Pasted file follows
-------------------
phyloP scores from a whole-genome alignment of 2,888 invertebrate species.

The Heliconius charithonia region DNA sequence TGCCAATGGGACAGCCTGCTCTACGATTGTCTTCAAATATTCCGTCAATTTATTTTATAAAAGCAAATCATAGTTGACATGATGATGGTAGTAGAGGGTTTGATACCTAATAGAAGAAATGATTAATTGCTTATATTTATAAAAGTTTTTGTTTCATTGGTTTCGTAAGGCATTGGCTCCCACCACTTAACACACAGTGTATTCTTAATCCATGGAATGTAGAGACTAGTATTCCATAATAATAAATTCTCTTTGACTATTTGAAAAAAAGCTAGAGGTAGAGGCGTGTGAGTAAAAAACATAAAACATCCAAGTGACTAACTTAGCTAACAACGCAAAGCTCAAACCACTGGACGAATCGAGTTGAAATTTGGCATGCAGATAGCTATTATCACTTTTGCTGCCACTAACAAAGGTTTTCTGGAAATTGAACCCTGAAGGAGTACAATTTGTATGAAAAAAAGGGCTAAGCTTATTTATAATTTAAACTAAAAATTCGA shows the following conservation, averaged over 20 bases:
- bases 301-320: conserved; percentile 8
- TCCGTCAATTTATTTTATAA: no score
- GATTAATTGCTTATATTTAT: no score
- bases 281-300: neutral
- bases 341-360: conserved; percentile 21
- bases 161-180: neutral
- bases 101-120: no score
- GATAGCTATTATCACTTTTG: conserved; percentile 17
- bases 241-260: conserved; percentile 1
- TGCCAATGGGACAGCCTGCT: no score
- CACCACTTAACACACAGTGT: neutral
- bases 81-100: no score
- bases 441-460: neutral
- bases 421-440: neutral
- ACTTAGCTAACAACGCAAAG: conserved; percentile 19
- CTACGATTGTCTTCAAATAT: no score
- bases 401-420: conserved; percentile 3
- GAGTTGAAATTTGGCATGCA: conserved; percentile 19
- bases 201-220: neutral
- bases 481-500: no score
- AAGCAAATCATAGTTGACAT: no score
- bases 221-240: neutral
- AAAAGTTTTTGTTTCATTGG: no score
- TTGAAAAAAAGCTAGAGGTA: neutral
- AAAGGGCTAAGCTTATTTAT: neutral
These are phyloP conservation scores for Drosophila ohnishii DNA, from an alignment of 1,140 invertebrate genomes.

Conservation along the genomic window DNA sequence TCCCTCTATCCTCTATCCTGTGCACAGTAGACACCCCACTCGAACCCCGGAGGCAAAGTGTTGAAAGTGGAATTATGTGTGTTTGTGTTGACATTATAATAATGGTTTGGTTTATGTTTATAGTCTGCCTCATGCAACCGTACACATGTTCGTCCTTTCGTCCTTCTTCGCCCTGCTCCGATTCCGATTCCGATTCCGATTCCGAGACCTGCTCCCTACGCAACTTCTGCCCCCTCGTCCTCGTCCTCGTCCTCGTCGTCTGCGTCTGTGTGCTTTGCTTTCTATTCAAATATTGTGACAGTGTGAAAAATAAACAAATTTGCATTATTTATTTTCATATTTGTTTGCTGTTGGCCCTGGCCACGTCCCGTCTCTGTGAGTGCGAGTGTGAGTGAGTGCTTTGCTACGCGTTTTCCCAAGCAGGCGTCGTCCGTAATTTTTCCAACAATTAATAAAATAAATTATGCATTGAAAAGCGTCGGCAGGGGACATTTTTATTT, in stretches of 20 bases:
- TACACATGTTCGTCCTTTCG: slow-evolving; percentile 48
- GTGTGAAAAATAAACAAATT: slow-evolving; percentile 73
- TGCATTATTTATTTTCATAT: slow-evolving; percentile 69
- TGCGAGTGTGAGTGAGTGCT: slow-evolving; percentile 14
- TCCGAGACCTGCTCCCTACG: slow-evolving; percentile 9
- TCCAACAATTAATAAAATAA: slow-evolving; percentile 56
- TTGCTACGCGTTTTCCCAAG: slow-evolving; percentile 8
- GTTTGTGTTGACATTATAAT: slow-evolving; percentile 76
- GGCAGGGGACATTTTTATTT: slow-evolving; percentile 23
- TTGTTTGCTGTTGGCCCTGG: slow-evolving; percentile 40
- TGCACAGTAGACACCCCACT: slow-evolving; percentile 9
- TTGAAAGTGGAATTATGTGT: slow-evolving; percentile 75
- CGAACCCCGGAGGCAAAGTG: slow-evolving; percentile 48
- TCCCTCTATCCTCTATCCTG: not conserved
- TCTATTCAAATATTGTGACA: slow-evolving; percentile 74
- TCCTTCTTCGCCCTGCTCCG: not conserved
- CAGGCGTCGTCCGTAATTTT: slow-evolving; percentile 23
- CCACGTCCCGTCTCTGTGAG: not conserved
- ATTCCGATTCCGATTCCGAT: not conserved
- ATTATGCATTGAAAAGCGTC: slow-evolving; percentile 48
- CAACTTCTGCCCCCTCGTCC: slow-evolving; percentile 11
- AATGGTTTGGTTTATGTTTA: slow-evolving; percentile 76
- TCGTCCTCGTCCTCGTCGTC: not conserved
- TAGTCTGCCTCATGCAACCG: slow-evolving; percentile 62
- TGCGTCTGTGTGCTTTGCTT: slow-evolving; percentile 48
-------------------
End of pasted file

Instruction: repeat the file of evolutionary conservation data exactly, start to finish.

phyloP scores from a whole-genome alignment of 2,888 invertebrate species.

The Heliconius charithonia region DNA sequence TGCCAATGGGACAGCCTGCTCTACGATTGTCTTCAAATATTCCGTCAATTTATTTTATAAAAGCAAATCATAGTTGACATGATGATGGTAGTAGAGGGTTTGATACCTAATAGAAGAAATGATTAATTGCTTATATTTATAAAAGTTTTTGTTTCATTGGTTTCGTAAGGCATTGGCTCCCACCACTTAACACACAGTGTATTCTTAATCCATGGAATGTAGAGACTAGTATTCCATAATAATAAATTCTCTTTGACTATTTGAAAAAAAGCTAGAGGTAGAGGCGTGTGAGTAAAAAACATAAAACATCCAAGTGACTAACTTAGCTAACAACGCAAAGCTCAAACCACTGGACGAATCGAGTTGAAATTTGGCATGCAGATAGCTATTATCACTTTTGCTGCCACTAACAAAGGTTTTCTGGAAATTGAACCCTGAAGGAGTACAATTTGTATGAAAAAAAGGGCTAAGCTTATTTATAATTTAAACTAAAAATTCGA shows the following conservation, averaged over 20 bases:
- bases 301-320: conserved; percentile 8
- TCCGTCAATTTATTTTATAA: no score
- GATTAATTGCTTATATTTAT: no score
- bases 281-300: neutral
- bases 341-360: conserved; percentile 21
- bases 161-180: neutral
- bases 101-120: no score
- GATAGCTATTATCACTTTTG: conserved; percentile 17
- bases 241-260: conserved; percentile 1
- TGCCAATGGGACAGCCTGCT: no score
- CACCACTTAACACACAGTGT: neutral
- bases 81-100: no score
- bases 441-460: neutral
- bases 421-440: neutral
- ACTTAGCTAACAACGCAAAG: conserved; percentile 19
- CTACGATTGTCTTCAAATAT: no score
- bases 401-420: conserved; percentile 3
- GAGTTGAAATTTGGCATGCA: conserved; percentile 19
- bases 201-220: neutral
- bases 481-500: no score
- AAGCAAATCATAGTTGACAT: no score
- bases 221-240: neutral
- AAAAGTTTTTGTTTCATTGG: no score
- TTGAAAAAAAGCTAGAGGTA: neutral
- AAAGGGCTAAGCTTATTTAT: neutral
These are phyloP conservation scores for Drosophila ohnishii DNA, from an alignment of 1,140 invertebrate genomes.

Conservation along the genomic window DNA sequence TCCCTCTATCCTCTATCCTGTGCACAGTAGACACCCCACTCGAACCCCGGAGGCAAAGTGTTGAAAGTGGAATTATGTGTGTTTGTGTTGACATTATAATAATGGTTTGGTTTATGTTTATAGTCTGCCTCATGCAACCGTACACATGTTCGTCCTTTCGTCCTTCTTCGCCCTGCTCCGATTCCGATTCCGATTCCGATTCCGAGACCTGCTCCCTACGCAACTTCTGCCCCCTCGTCCTCGTCCTCGTCCTCGTCGTCTGCGTCTGTGTGCTTTGCTTTCTATTCAAATATTGTGACAGTGTGAAAAATAAACAAATTTGCATTATTTATTTTCATATTTGTTTGCTGTTGGCCCTGGCCACGTCCCGTCTCTGTGAGTGCGAGTGTGAGTGAGTGCTTTGCTACGCGTTTTCCCAAGCAGGCGTCGTCCGTAATTTTTCCAACAATTAATAAAATAAATTATGCATTGAAAAGCGTCGGCAGGGGACATTTTTATTT, in stretches of 20 bases:
- TACACATGTTCGTCCTTTCG: slow-evolving; percentile 48
- GTGTGAAAAATAAACAAATT: slow-evolving; percentile 73
- TGCATTATTTATTTTCATAT: slow-evolving; percentile 69
- TGCGAGTGTGAGTGAGTGCT: slow-evolving; percentile 14
- TCCGAGACCTGCTCCCTACG: slow-evolving; percentile 9
- TCCAACAATTAATAAAATAA: slow-evolving; percentile 56
- TTGCTACGCGTTTTCCCAAG: slow-evolving; percentile 8
- GTTTGTGTTGACATTATAAT: slow-evolving; percentile 76
- GGCAGGGGACATTTTTATTT: slow-evolving; percentile 23
- TTGTTTGCTGTTGGCCCTGG: slow-evolving; percentile 40
- TGCACAGTAGACACCCCACT: slow-evolving; percentile 9
- TTGAAAGTGGAATTATGTGT: slow-evolving; percentile 75
- CGAACCCCGGAGGCAAAGTG: slow-evolving; percentile 48
- TCCCTCTATCCTCTATCCTG: not conserved
- TCTATTCAAATATTGTGACA: slow-evolving; percentile 74
- TCCTTCTTCGCCCTGCTCCG: not conserved
- CAGGCGTCGTCCGTAATTTT: slow-evolving; percentile 23
- CCACGTCCCGTCTCTGTGAG: not conserved
- ATTCCGATTCCGATTCCGAT: not conserved
- ATTATGCATTGAAAAGCGTC: slow-evolving; percentile 48
- CAACTTCTGCCCCCTCGTCC: slow-evolving; percentile 11
- AATGGTTTGGTTTATGTTTA: slow-evolving; percentile 76
- TCGTCCTCGTCCTCGTCGTC: not conserved
- TAGTCTGCCTCATGCAACCG: slow-evolving; percentile 62
- TGCGTCTGTGTGCTTTGCTT: slow-evolving; percentile 48